Nigeria on the rise (3)
THE assurance by the Chief Justice of Nigeria (CJN), Hon. Justice Mahmud Mohammed, that the judiciary ‘will not be swayed or distracted from the course of justice in any election matter that is brought before the justice system’, could not have come at a better time than now.
Given the rancorous, indecorous campaigns that preceded the presidential election, which, mercifully, ended peacefully, it is left for the judiciary to remain a real Temple of Justice.
Beyond the particular victory of one candidate and his party, Nigeria won in an election in which its people, for the higher sake of their country, simply voted to move on.
But of course, there is much work to do to consolidate on this single achievement. The governorship and other elections are due in two days. There will be winners and losers. Those dissatisfied with the outcome will recourse to the judiciary for redress.
And this is where the integrity of the judicial arm in general, and specifically the personal integrity of members of the election tribunals, will be tested.
The CJN has, rightly, issued very quickly and firmly a warning that ‘under my leadership, the Judiciary remains resolute and committed to its constitutional duty during this election period’.
It is well said to political adventurists and jobbers, who, in collaboration with their lawyers, may seek to dispute either election results that are settled beyond any reasonable doubt, or outcomes that though disputable, may sacrifice the larger interests of society (including peace, stability and cohesion) on the altar of the blind and selfish ambition of a few individuals.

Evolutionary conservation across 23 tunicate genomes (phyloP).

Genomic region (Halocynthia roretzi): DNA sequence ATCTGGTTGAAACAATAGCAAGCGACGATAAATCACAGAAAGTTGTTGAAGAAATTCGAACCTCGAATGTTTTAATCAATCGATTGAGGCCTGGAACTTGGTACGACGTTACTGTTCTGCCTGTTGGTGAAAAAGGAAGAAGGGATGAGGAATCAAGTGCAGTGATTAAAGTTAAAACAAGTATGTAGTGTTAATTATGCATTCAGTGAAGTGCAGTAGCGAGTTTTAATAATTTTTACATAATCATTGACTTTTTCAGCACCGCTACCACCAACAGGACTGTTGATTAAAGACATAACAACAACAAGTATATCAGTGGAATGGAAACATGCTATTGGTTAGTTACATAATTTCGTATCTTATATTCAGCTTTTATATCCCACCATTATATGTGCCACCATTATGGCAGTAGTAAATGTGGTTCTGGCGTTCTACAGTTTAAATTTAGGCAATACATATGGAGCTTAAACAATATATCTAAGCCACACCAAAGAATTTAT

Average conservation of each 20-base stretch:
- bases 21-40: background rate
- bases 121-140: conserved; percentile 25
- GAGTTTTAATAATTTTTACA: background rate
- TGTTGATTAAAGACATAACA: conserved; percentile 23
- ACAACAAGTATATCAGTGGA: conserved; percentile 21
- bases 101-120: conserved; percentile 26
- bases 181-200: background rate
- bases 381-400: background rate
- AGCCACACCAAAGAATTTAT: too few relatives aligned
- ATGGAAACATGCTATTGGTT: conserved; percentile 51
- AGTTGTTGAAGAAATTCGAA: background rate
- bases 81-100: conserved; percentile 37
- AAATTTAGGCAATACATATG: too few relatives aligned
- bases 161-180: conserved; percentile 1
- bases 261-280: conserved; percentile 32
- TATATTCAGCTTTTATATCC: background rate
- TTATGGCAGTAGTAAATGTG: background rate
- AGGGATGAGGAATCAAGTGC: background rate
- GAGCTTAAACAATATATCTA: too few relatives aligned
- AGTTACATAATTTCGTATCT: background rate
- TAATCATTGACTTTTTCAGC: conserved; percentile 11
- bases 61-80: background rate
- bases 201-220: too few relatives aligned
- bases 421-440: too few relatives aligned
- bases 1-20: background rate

In anticipation of such moves, the CJN has served notice to his officers that ‘you are primarily responsible for the preservation of our nation’s democracy [and you must not] allow any party or politician to use the courts to truncate [it].”
The point to emphasise to all contestants in these elections is that if indeed service to the community is their driving motive, everyone must do only whatsoever (excluding bitter, unnecessary and wasteful long – drawn litigation) that serves the best interest of that community.
Though all these do not preclude the constitutional right of dissatisfied persons to recourse to the due process of law. That much ‘judicialism’ grants and indeed it is the purpose of establishing the election tribunals.
As per Section 6 of the extant constitution, and on election matters, Section 285 holds that the judiciary, as the interpreter of legality and the arbiter of the rule of law, is empowered to and plays a central and critical role in governance.